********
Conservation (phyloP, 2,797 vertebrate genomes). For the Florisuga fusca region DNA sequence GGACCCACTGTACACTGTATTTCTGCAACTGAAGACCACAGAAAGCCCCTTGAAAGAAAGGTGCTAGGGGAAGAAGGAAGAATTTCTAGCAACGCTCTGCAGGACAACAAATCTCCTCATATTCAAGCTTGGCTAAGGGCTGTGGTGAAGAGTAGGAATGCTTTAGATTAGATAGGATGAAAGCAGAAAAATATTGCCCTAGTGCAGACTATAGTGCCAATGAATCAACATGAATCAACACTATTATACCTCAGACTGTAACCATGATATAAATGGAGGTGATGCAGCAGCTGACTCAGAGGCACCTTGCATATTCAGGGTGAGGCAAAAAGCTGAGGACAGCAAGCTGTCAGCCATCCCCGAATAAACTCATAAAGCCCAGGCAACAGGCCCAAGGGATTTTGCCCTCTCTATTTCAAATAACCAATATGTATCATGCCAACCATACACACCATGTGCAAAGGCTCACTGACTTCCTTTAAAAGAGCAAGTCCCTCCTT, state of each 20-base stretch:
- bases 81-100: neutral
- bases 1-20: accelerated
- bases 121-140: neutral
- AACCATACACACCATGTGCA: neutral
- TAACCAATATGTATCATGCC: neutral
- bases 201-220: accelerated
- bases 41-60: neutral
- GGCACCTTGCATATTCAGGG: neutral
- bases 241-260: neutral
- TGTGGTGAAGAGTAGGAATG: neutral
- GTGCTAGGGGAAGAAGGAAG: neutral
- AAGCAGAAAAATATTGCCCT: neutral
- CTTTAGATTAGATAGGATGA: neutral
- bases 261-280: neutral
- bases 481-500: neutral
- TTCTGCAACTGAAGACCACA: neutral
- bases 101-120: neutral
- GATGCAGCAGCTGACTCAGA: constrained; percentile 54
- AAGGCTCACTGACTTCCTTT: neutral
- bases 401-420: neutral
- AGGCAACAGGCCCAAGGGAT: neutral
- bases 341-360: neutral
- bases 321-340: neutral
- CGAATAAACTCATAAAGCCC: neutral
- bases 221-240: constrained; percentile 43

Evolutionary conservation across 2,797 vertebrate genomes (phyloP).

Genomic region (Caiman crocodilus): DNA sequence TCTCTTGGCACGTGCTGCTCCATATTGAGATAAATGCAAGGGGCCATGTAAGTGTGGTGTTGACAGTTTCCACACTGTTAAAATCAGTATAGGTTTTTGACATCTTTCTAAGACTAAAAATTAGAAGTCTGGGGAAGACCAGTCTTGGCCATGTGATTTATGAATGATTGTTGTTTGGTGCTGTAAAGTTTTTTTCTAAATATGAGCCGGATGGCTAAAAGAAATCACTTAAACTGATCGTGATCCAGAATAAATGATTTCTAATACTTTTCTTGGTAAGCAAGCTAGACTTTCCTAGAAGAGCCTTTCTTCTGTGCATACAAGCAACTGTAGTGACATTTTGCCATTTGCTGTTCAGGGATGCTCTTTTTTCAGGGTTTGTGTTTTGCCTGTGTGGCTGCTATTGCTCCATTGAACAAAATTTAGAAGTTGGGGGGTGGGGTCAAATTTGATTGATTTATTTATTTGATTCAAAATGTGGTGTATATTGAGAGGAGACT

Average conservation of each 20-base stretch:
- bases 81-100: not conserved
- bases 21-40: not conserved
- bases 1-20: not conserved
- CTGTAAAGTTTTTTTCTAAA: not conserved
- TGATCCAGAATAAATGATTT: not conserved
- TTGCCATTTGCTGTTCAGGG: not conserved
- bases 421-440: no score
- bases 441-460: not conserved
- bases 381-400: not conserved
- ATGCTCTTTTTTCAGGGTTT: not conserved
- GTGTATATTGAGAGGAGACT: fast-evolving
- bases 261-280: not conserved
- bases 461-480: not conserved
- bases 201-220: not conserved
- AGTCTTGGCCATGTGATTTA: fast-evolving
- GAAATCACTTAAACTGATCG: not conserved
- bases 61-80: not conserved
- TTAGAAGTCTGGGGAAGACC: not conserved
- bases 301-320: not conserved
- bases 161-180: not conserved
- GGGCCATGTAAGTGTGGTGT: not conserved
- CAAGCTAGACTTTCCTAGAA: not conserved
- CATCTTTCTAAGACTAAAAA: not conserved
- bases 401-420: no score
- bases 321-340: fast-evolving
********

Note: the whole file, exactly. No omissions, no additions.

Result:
Conservation (phyloP, 2,797 vertebrate genomes). For the Florisuga fusca region DNA sequence GGACCCACTGTACACTGTATTTCTGCAACTGAAGACCACAGAAAGCCCCTTGAAAGAAAGGTGCTAGGGGAAGAAGGAAGAATTTCTAGCAACGCTCTGCAGGACAACAAATCTCCTCATATTCAAGCTTGGCTAAGGGCTGTGGTGAAGAGTAGGAATGCTTTAGATTAGATAGGATGAAAGCAGAAAAATATTGCCCTAGTGCAGACTATAGTGCCAATGAATCAACATGAATCAACACTATTATACCTCAGACTGTAACCATGATATAAATGGAGGTGATGCAGCAGCTGACTCAGAGGCACCTTGCATATTCAGGGTGAGGCAAAAAGCTGAGGACAGCAAGCTGTCAGCCATCCCCGAATAAACTCATAAAGCCCAGGCAACAGGCCCAAGGGATTTTGCCCTCTCTATTTCAAATAACCAATATGTATCATGCCAACCATACACACCATGTGCAAAGGCTCACTGACTTCCTTTAAAAGAGCAAGTCCCTCCTT, state of each 20-base stretch:
- bases 81-100: neutral
- bases 1-20: accelerated
- bases 121-140: neutral
- AACCATACACACCATGTGCA: neutral
- TAACCAATATGTATCATGCC: neutral
- bases 201-220: accelerated
- bases 41-60: neutral
- GGCACCTTGCATATTCAGGG: neutral
- bases 241-260: neutral
- TGTGGTGAAGAGTAGGAATG: neutral
- GTGCTAGGGGAAGAAGGAAG: neutral
- AAGCAGAAAAATATTGCCCT: neutral
- CTTTAGATTAGATAGGATGA: neutral
- bases 261-280: neutral
- bases 481-500: neutral
- TTCTGCAACTGAAGACCACA: neutral
- bases 101-120: neutral
- GATGCAGCAGCTGACTCAGA: constrained; percentile 54
- AAGGCTCACTGACTTCCTTT: neutral
- bases 401-420: neutral
- AGGCAACAGGCCCAAGGGAT: neutral
- bases 341-360: neutral
- bases 321-340: neutral
- CGAATAAACTCATAAAGCCC: neutral
- bases 221-240: constrained; percentile 43

Evolutionary conservation across 2,797 vertebrate genomes (phyloP).

Genomic region (Caiman crocodilus): DNA sequence TCTCTTGGCACGTGCTGCTCCATATTGAGATAAATGCAAGGGGCCATGTAAGTGTGGTGTTGACAGTTTCCACACTGTTAAAATCAGTATAGGTTTTTGACATCTTTCTAAGACTAAAAATTAGAAGTCTGGGGAAGACCAGTCTTGGCCATGTGATTTATGAATGATTGTTGTTTGGTGCTGTAAAGTTTTTTTCTAAATATGAGCCGGATGGCTAAAAGAAATCACTTAAACTGATCGTGATCCAGAATAAATGATTTCTAATACTTTTCTTGGTAAGCAAGCTAGACTTTCCTAGAAGAGCCTTTCTTCTGTGCATACAAGCAACTGTAGTGACATTTTGCCATTTGCTGTTCAGGGATGCTCTTTTTTCAGGGTTTGTGTTTTGCCTGTGTGGCTGCTATTGCTCCATTGAACAAAATTTAGAAGTTGGGGGGTGGGGTCAAATTTGATTGATTTATTTATTTGATTCAAAATGTGGTGTATATTGAGAGGAGACT

Average conservation of each 20-base stretch:
- bases 81-100: not conserved
- bases 21-40: not conserved
- bases 1-20: not conserved
- CTGTAAAGTTTTTTTCTAAA: not conserved
- TGATCCAGAATAAATGATTT: not conserved
- TTGCCATTTGCTGTTCAGGG: not conserved
- bases 421-440: no score
- bases 441-460: not conserved
- bases 381-400: not conserved
- ATGCTCTTTTTTCAGGGTTT: not conserved
- GTGTATATTGAGAGGAGACT: fast-evolving
- bases 261-280: not conserved
- bases 461-480: not conserved
- bases 201-220: not conserved
- AGTCTTGGCCATGTGATTTA: fast-evolving
- GAAATCACTTAAACTGATCG: not conserved
- bases 61-80: not conserved
- TTAGAAGTCTGGGGAAGACC: not conserved
- bases 301-320: not conserved
- bases 161-180: not conserved
- GGGCCATGTAAGTGTGGTGT: not conserved
- CAAGCTAGACTTTCCTAGAA: not conserved
- CATCTTTCTAAGACTAAAAA: not conserved
- bases 401-420: no score
- bases 321-340: fast-evolving